My company has interacted with thousands of life insurance agents. Many are financially successful. We observe that those who are not successful also lack a skill that is fundamental to success as an agent. We call it “feeling for the other”.
Those agents who lack this skill, like most people in society, see everything from their point of view. However, financial success in our economy depends on seeing things from another’s point of view – on feeling about others.
How you define success
Let me give a general example before I describe how this sense of others determines the agent’s success or lack of success.
We hire telemarketers for our business. During the interview process, I ask candidates to tell me about their previous positions and why they are no longer in those positions. I often hear these responses:
» I am no longer in this position because I was not earning enough.
» The company moved, and I didn’t want to move.
» The company had layoffs.
» This was not a good job for me.
These people answer the question from their point of view. Few of them realize that they have the opportunity to answer this question in a way that will make them more attractive to me as an employer. They could answer as follows:
» I am no longer with this company because I am looking for more opportunities that your business seems to provide.
» The company moved and I decided to only pursue remote positions. Your company seems to be a perfect fit for my desires and the value I can provide.
» My company fired my entire department even though I was in the top 20% of performers, as I would be at your company.
» My previous position was not a good fit for me, but your company has an environment where I can make a significant contribution to your goals.
In other words, instead of taking the opportunity to show empathy for others by explaining why they should be of interest to me as a new employee, they miss the opportunity and explain only from their perspective why they are no longer in their previous position.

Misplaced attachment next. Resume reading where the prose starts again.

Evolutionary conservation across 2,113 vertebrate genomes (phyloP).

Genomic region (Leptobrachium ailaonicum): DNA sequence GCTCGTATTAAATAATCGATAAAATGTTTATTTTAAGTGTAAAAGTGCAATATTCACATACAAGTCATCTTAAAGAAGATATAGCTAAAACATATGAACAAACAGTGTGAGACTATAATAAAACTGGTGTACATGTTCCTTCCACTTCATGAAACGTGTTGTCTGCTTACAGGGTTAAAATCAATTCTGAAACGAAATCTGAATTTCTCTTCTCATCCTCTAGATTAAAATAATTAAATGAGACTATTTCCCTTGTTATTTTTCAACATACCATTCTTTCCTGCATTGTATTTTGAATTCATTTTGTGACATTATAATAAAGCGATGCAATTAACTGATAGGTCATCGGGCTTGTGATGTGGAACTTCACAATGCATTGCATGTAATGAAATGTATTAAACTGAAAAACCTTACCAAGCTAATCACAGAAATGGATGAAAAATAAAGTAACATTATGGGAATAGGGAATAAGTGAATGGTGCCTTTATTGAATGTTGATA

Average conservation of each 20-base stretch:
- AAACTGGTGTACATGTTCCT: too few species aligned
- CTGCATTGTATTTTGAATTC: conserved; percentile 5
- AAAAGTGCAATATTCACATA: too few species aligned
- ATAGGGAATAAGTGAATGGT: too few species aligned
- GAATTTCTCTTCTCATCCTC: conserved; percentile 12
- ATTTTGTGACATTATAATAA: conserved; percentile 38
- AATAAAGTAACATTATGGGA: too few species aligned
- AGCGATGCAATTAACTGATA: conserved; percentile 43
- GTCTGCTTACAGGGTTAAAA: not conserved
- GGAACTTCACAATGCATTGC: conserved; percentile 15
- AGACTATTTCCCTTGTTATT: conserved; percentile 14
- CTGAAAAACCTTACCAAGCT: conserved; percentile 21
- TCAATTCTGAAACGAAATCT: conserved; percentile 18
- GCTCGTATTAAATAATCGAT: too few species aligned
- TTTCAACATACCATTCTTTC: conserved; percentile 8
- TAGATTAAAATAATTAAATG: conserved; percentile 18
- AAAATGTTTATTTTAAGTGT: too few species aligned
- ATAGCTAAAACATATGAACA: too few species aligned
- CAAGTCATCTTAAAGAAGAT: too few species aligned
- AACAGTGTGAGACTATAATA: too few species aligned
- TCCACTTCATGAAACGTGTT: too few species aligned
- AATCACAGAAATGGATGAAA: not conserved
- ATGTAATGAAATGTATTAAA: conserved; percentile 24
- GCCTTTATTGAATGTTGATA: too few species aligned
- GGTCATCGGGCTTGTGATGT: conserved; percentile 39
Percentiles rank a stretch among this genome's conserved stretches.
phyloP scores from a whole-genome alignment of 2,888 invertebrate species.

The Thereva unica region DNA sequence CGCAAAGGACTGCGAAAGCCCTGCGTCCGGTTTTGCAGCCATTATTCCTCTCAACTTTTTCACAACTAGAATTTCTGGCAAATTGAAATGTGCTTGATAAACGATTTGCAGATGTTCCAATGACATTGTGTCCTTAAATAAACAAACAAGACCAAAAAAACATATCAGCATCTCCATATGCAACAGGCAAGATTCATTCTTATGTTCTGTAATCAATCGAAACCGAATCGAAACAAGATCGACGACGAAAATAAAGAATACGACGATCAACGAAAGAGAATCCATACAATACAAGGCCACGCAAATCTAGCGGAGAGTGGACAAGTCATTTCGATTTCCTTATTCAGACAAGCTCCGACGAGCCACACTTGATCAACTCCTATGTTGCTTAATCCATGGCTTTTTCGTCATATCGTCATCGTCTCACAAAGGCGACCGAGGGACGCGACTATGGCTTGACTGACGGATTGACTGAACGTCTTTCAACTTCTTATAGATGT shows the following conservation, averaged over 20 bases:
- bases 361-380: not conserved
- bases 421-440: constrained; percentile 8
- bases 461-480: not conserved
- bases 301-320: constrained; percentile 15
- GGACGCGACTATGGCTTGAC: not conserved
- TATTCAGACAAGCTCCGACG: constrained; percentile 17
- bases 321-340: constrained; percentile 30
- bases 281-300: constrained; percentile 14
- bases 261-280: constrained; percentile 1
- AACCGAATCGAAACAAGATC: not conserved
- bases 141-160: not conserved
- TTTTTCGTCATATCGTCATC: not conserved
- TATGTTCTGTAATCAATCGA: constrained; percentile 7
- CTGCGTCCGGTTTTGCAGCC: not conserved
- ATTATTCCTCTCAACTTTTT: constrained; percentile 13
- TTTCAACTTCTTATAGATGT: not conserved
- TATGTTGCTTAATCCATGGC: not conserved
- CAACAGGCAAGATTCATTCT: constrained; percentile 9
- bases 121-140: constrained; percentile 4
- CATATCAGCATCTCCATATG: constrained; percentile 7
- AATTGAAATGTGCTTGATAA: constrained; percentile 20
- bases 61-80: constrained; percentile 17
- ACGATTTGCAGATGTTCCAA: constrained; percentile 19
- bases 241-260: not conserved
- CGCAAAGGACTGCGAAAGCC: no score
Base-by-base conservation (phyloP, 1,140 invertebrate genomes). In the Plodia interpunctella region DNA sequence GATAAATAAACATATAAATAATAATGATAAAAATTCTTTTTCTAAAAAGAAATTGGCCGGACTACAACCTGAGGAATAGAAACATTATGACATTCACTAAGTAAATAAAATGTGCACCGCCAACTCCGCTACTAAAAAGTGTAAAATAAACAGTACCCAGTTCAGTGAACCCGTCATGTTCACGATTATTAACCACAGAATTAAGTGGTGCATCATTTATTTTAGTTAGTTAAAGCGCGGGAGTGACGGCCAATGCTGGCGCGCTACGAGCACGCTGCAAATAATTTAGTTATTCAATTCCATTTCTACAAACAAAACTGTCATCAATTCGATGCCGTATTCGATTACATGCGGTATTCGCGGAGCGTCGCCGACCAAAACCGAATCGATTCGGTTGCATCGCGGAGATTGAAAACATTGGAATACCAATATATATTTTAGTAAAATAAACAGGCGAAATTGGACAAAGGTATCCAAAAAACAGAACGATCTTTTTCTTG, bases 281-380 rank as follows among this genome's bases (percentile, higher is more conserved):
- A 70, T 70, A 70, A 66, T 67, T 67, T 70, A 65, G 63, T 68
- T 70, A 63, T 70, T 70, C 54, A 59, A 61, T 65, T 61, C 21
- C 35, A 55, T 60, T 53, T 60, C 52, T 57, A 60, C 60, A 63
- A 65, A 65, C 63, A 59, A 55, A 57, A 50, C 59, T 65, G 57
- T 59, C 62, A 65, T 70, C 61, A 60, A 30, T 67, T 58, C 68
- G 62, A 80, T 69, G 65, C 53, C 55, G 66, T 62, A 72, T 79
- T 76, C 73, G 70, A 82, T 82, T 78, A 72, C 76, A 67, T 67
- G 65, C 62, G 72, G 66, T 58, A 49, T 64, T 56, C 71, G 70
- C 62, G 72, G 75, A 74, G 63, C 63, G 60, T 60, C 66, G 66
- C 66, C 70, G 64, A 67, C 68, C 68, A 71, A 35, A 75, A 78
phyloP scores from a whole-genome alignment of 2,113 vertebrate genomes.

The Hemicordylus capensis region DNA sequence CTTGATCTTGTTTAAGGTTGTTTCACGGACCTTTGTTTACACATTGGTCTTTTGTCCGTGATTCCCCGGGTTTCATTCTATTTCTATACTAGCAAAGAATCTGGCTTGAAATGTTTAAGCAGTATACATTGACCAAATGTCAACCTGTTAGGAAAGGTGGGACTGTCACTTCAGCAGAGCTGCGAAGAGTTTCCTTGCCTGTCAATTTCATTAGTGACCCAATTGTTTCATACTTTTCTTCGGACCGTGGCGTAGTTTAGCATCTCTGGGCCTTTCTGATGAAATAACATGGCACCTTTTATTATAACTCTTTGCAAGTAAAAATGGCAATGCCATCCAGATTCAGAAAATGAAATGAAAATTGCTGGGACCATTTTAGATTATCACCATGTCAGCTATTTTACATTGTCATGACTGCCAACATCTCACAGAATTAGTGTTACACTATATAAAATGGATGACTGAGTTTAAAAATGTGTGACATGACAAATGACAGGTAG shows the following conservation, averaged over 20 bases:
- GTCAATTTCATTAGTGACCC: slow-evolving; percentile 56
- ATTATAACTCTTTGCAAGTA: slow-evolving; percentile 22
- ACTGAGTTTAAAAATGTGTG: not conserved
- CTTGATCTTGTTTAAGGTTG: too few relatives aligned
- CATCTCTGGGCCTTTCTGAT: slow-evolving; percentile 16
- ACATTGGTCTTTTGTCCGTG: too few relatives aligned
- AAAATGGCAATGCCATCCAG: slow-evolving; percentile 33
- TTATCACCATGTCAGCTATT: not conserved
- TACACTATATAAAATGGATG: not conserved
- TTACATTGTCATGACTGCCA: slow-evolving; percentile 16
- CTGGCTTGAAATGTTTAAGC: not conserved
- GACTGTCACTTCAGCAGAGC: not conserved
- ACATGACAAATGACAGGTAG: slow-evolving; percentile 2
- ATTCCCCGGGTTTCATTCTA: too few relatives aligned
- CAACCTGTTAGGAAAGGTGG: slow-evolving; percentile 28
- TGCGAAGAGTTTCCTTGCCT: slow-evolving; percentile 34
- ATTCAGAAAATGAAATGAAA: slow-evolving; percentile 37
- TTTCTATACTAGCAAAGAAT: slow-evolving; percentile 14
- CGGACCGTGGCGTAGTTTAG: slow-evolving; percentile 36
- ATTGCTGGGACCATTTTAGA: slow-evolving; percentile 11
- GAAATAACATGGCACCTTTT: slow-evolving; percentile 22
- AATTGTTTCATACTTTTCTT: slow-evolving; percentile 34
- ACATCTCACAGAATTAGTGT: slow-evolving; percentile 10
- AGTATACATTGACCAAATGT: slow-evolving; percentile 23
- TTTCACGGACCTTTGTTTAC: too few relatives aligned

Now let’s see how this applies to life insurance agents.
I want prospects for IUL
Life insurance agents approach our company looking for prospects interested in indexed universal life. But this desire to find prospects interested in IUL shows no sense of otherwise. Let me explain.
If we ask a thousand people at random “What is IUL?” maybe two out of the thousand can tell us. In fact, in a nation of 197 million adults over the age of 21, Google reports the following number of average monthly searches on its search engine:
How to buy an IUL — less than 100 searches per month.
What is indexed universal life — less than 100.
Where to buy IUL — less than 100.
My question to these insurance agents is “How can anyone be interested in IUL when they don’t even know what it is?” Agents who have an IUL prospect request only see the world from their perspective and have no idea how others see it . I argue that this failed sense of the other may be the sole determinant of financial failure.
Strong feeling for another
Here is an anecdote from a very successful agent who had a strong feeling for others. Jack asked us to find him leads who were interested in 11 different financial products and services.
We asked him if he sells all 11 products and services. He replied, “No, I only offer a few of these services. But I know that when a consumer responds to an offer of information about a financial product or service, they don’t understand that product or service or how it works. Their interest expresses some financial uncertainty or concern, and I am happy to speak with anyone interested in alleviating their financial concerns.